Friday, August 3, 2012

Why I Chose Unraid for my Home Storage Solution



Unraid is a Slackware Linux based operating system that provides an easy way to create network attached redundant storage. It's best suited for archival purposes. It allows for the loss of one disk without losing data.

Unraid has three different licenses you can use, Basic (free), Plus ($69), and Pro ($119). Look at the license page for a description on how they differ.


  • Runs off of a USB flash drive. You don't lose a SATA port or disk for the operating system.
  • Mix and match hard drives and sizes. You can put drives of any size in the array. You only lose the largest disk in the array for parity. (Similar to a Drobo)
  • Web interface. A simple web interface lets you configure everything.
  • Supports various protocols including SMB, AFP, and NFS.
  • No vendor lock-in. Although you're using the proprietary Unraid system, all data is stored on the disks in the ReiserFS filesystem
  • Since it's using ReiserFS, if you lose more than one disk at a time you'll be able to get data off the rest of the disks in the broken array.
  • Use your own hardware. I built a little server with an Atom processor for less than the price of the cheapest Drobo.
  • Set it and forget it. I've had my system running for almost two years
  • Stable. I set mine up and have basically forgotten about it. It just works and has been since May 2011 when I configured it.
  • Spins down drives when not in use, unlike RAID-5.
  • Support and community. There's a very active forum and wiki to help you with any issues, add additional functionality, and much more.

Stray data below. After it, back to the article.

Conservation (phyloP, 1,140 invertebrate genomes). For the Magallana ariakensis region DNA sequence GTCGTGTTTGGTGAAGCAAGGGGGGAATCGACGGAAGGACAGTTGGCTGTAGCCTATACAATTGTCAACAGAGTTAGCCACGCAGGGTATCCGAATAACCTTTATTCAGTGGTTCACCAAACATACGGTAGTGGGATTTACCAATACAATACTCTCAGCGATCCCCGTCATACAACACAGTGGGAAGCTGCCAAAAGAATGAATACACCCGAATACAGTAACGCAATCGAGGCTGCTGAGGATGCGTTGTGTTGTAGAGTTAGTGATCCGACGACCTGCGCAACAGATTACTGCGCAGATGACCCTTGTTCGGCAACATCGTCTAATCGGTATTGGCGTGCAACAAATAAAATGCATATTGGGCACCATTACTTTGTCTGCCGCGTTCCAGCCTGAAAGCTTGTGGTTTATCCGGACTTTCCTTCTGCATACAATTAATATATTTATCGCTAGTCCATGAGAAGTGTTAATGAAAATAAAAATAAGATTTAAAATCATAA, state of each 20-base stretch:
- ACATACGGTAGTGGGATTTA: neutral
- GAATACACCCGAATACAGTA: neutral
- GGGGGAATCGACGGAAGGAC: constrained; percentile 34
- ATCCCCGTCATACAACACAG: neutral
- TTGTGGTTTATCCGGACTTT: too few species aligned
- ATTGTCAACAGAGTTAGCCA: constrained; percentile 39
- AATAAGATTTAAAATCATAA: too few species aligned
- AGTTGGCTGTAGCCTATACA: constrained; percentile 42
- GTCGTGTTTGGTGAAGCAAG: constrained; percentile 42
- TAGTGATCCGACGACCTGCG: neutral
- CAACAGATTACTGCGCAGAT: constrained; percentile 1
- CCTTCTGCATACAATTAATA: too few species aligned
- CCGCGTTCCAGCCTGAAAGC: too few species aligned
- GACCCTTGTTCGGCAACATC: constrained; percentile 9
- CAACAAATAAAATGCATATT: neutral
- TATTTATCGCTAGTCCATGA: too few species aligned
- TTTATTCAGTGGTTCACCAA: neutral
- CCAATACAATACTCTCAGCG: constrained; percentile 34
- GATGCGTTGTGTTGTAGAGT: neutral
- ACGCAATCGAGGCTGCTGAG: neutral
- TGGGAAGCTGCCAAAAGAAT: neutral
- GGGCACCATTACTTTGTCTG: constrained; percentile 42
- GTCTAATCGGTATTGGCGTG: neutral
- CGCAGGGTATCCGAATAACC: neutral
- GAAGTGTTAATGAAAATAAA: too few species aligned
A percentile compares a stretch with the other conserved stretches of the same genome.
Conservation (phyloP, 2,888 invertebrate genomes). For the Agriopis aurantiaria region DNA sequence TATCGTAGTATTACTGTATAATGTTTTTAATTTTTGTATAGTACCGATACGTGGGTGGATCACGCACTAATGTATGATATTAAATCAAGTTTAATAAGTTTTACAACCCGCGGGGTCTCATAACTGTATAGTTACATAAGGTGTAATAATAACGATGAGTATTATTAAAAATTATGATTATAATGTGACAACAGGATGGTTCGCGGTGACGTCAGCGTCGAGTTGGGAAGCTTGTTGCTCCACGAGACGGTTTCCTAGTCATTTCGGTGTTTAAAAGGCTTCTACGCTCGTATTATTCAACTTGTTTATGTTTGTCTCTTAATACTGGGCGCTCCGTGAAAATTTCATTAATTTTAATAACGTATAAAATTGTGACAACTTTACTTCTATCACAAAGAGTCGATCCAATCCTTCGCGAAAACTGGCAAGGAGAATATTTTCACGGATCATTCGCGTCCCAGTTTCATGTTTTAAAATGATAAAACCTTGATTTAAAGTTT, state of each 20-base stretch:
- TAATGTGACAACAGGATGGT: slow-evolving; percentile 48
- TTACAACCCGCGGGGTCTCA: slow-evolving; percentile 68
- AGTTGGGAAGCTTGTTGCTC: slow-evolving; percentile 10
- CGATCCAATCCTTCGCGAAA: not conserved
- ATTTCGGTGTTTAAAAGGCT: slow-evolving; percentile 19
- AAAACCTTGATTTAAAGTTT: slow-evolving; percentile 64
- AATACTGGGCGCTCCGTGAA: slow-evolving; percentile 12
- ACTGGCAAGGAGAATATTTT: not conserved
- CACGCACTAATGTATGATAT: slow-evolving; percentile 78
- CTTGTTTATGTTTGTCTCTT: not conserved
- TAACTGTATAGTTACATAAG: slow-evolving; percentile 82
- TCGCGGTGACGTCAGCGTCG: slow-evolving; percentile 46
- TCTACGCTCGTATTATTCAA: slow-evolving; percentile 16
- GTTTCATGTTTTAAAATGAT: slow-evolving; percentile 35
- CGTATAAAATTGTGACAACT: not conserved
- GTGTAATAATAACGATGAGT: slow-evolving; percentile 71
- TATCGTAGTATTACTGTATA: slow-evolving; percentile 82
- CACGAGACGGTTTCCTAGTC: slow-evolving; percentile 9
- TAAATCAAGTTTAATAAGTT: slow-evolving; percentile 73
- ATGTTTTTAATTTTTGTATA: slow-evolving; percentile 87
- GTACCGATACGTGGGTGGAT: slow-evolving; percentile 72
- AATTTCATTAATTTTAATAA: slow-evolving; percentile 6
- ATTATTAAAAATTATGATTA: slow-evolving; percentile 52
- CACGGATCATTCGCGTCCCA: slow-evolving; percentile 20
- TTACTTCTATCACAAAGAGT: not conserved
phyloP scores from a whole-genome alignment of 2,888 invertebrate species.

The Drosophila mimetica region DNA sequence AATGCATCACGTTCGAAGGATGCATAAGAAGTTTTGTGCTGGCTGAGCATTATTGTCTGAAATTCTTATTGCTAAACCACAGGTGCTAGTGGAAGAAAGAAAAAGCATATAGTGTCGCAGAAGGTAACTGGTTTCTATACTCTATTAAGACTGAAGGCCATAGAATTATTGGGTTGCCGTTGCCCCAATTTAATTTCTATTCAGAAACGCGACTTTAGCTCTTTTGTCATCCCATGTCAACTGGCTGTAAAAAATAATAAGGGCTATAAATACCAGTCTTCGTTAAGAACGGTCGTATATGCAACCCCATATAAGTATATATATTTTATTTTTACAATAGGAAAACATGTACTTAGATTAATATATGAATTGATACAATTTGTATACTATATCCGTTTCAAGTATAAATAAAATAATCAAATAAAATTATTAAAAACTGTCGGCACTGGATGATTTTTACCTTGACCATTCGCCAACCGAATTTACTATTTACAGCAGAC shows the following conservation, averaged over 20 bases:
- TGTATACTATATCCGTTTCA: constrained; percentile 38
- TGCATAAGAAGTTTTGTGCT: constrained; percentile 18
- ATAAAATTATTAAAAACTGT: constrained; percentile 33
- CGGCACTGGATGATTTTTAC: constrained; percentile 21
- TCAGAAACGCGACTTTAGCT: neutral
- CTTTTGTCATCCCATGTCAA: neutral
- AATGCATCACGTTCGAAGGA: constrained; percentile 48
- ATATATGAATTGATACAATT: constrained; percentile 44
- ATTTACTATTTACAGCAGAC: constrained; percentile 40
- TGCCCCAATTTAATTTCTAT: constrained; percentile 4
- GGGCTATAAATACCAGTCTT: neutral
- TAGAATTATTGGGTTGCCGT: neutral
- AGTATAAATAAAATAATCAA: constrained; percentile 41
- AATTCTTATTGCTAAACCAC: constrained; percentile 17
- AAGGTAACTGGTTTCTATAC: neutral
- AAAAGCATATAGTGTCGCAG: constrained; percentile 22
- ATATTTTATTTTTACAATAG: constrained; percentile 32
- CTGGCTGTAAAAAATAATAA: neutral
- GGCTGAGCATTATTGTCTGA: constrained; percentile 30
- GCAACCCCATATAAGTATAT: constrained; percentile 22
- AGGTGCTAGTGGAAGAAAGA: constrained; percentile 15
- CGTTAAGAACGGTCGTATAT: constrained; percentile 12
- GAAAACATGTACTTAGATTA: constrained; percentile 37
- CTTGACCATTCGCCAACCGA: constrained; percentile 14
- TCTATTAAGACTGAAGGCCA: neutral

• Price could be. I purchased the $70 license. If you only have 3 disks and don't require some of the extra features, there is a free version.
  • Write speeds. If you have the need to push stuff to the server at more than 30MB/sec, this may not be the best choice. If you're just archiving stuff, it really is not an issue. You can also speed the writes up with a cache drive.

Why I Chose Unraid

Throughout my history of having redundant storage at home I've had two previous setups that really failed me.

Linux Software RAID-5

Linux software RAID is great, but I had two drives fail at once. I lost everything. With Unraid I would've been able to recover some of the data on the drives that had not failed. You also cannot mix and match drive sizes and the disks never spin down.


I had the second generation Firewire 800 Drobo. Transfer speeds were horrible. It still needed a computer running to serve data. I accidentally plugged the wrong power supply into it and it stopped working. I was now stuck buying another expensive Drobo to get my data or coming up with another solution. That is when I found Unraid.

The Drobo is actually a really nice device. The newer ones are supposed to be a lot faster and some even have sharing capabilities. It's just too expensive and they've got you with vendor lock-in.


If I haven't sold it to you yet, here's a few links to learn more about Unraid.

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